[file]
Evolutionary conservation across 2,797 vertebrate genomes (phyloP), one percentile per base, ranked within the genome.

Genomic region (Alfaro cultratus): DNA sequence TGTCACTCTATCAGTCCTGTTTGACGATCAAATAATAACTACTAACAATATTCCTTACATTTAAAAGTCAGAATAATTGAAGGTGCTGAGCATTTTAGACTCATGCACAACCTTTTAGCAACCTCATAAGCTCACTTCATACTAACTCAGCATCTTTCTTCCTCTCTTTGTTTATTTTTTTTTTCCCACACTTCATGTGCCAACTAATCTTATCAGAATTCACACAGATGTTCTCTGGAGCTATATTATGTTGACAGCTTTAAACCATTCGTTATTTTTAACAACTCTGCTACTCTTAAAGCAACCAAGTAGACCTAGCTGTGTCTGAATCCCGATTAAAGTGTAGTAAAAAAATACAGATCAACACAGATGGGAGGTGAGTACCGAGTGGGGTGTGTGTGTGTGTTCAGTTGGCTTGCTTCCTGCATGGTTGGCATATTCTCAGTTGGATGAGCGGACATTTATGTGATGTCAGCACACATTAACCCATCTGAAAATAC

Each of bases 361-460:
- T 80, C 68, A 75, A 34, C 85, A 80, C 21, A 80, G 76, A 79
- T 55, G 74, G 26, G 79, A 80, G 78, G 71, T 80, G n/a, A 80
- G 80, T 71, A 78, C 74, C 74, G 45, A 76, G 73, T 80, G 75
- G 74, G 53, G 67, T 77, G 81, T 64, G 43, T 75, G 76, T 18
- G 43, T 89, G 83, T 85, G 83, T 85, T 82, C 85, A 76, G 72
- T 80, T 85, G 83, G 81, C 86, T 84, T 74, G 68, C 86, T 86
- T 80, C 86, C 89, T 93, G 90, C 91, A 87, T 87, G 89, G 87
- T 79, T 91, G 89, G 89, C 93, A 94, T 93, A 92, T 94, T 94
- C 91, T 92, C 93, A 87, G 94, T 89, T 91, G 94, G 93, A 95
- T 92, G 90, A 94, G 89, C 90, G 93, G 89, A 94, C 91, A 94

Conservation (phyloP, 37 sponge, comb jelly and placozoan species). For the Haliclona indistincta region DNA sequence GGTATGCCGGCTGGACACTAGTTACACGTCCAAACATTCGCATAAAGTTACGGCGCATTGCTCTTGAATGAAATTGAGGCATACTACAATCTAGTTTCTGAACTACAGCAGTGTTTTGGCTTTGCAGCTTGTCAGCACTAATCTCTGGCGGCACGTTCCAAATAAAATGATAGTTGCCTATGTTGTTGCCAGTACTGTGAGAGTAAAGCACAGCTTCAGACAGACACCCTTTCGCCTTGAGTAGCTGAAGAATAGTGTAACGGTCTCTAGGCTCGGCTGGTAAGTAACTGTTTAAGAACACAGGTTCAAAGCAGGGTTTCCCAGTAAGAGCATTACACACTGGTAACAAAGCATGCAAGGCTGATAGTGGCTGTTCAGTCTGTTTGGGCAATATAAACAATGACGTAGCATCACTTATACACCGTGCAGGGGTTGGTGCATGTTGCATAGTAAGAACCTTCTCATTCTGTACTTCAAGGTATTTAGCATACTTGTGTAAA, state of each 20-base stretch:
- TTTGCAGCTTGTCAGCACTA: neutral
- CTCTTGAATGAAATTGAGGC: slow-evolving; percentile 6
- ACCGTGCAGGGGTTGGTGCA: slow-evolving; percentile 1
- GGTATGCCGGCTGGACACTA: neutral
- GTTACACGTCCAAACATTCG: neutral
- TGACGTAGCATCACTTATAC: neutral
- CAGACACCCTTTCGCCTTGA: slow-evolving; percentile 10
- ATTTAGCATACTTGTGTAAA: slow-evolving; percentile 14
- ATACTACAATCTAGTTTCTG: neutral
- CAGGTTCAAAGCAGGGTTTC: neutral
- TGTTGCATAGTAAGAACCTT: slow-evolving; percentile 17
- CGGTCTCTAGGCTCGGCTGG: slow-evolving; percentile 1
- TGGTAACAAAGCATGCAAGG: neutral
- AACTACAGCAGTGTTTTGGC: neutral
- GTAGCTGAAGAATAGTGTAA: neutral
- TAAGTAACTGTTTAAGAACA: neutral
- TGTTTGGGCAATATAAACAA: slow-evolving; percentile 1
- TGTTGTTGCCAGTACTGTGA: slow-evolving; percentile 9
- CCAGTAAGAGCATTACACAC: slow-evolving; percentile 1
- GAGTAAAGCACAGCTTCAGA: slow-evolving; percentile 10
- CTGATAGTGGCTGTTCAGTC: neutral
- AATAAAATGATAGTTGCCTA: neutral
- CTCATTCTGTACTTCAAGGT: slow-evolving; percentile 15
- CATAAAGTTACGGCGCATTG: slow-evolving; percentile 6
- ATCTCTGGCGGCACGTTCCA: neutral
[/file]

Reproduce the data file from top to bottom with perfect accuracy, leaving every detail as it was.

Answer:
Evolutionary conservation across 2,797 vertebrate genomes (phyloP), one percentile per base, ranked within the genome.

Genomic region (Alfaro cultratus): DNA sequence TGTCACTCTATCAGTCCTGTTTGACGATCAAATAATAACTACTAACAATATTCCTTACATTTAAAAGTCAGAATAATTGAAGGTGCTGAGCATTTTAGACTCATGCACAACCTTTTAGCAACCTCATAAGCTCACTTCATACTAACTCAGCATCTTTCTTCCTCTCTTTGTTTATTTTTTTTTTCCCACACTTCATGTGCCAACTAATCTTATCAGAATTCACACAGATGTTCTCTGGAGCTATATTATGTTGACAGCTTTAAACCATTCGTTATTTTTAACAACTCTGCTACTCTTAAAGCAACCAAGTAGACCTAGCTGTGTCTGAATCCCGATTAAAGTGTAGTAAAAAAATACAGATCAACACAGATGGGAGGTGAGTACCGAGTGGGGTGTGTGTGTGTGTTCAGTTGGCTTGCTTCCTGCATGGTTGGCATATTCTCAGTTGGATGAGCGGACATTTATGTGATGTCAGCACACATTAACCCATCTGAAAATAC

Each of bases 361-460:
- T 80, C 68, A 75, A 34, C 85, A 80, C 21, A 80, G 76, A 79
- T 55, G 74, G 26, G 79, A 80, G 78, G 71, T 80, G n/a, A 80
- G 80, T 71, A 78, C 74, C 74, G 45, A 76, G 73, T 80, G 75
- G 74, G 53, G 67, T 77, G 81, T 64, G 43, T 75, G 76, T 18
- G 43, T 89, G 83, T 85, G 83, T 85, T 82, C 85, A 76, G 72
- T 80, T 85, G 83, G 81, C 86, T 84, T 74, G 68, C 86, T 86
- T 80, C 86, C 89, T 93, G 90, C 91, A 87, T 87, G 89, G 87
- T 79, T 91, G 89, G 89, C 93, A 94, T 93, A 92, T 94, T 94
- C 91, T 92, C 93, A 87, G 94, T 89, T 91, G 94, G 93, A 95
- T 92, G 90, A 94, G 89, C 90, G 93, G 89, A 94, C 91, A 94

Conservation (phyloP, 37 sponge, comb jelly and placozoan species). For the Haliclona indistincta region DNA sequence GGTATGCCGGCTGGACACTAGTTACACGTCCAAACATTCGCATAAAGTTACGGCGCATTGCTCTTGAATGAAATTGAGGCATACTACAATCTAGTTTCTGAACTACAGCAGTGTTTTGGCTTTGCAGCTTGTCAGCACTAATCTCTGGCGGCACGTTCCAAATAAAATGATAGTTGCCTATGTTGTTGCCAGTACTGTGAGAGTAAAGCACAGCTTCAGACAGACACCCTTTCGCCTTGAGTAGCTGAAGAATAGTGTAACGGTCTCTAGGCTCGGCTGGTAAGTAACTGTTTAAGAACACAGGTTCAAAGCAGGGTTTCCCAGTAAGAGCATTACACACTGGTAACAAAGCATGCAAGGCTGATAGTGGCTGTTCAGTCTGTTTGGGCAATATAAACAATGACGTAGCATCACTTATACACCGTGCAGGGGTTGGTGCATGTTGCATAGTAAGAACCTTCTCATTCTGTACTTCAAGGTATTTAGCATACTTGTGTAAA, state of each 20-base stretch:
- TTTGCAGCTTGTCAGCACTA: neutral
- CTCTTGAATGAAATTGAGGC: slow-evolving; percentile 6
- ACCGTGCAGGGGTTGGTGCA: slow-evolving; percentile 1
- GGTATGCCGGCTGGACACTA: neutral
- GTTACACGTCCAAACATTCG: neutral
- TGACGTAGCATCACTTATAC: neutral
- CAGACACCCTTTCGCCTTGA: slow-evolving; percentile 10
- ATTTAGCATACTTGTGTAAA: slow-evolving; percentile 14
- ATACTACAATCTAGTTTCTG: neutral
- CAGGTTCAAAGCAGGGTTTC: neutral
- TGTTGCATAGTAAGAACCTT: slow-evolving; percentile 17
- CGGTCTCTAGGCTCGGCTGG: slow-evolving; percentile 1
- TGGTAACAAAGCATGCAAGG: neutral
- AACTACAGCAGTGTTTTGGC: neutral
- GTAGCTGAAGAATAGTGTAA: neutral
- TAAGTAACTGTTTAAGAACA: neutral
- TGTTTGGGCAATATAAACAA: slow-evolving; percentile 1
- TGTTGTTGCCAGTACTGTGA: slow-evolving; percentile 9
- CCAGTAAGAGCATTACACAC: slow-evolving; percentile 1
- GAGTAAAGCACAGCTTCAGA: slow-evolving; percentile 10
- CTGATAGTGGCTGTTCAGTC: neutral
- AATAAAATGATAGTTGCCTA: neutral
- CTCATTCTGTACTTCAAGGT: slow-evolving; percentile 15
- CATAAAGTTACGGCGCATTG: slow-evolving; percentile 6
- ATCTCTGGCGGCACGTTCCA: neutral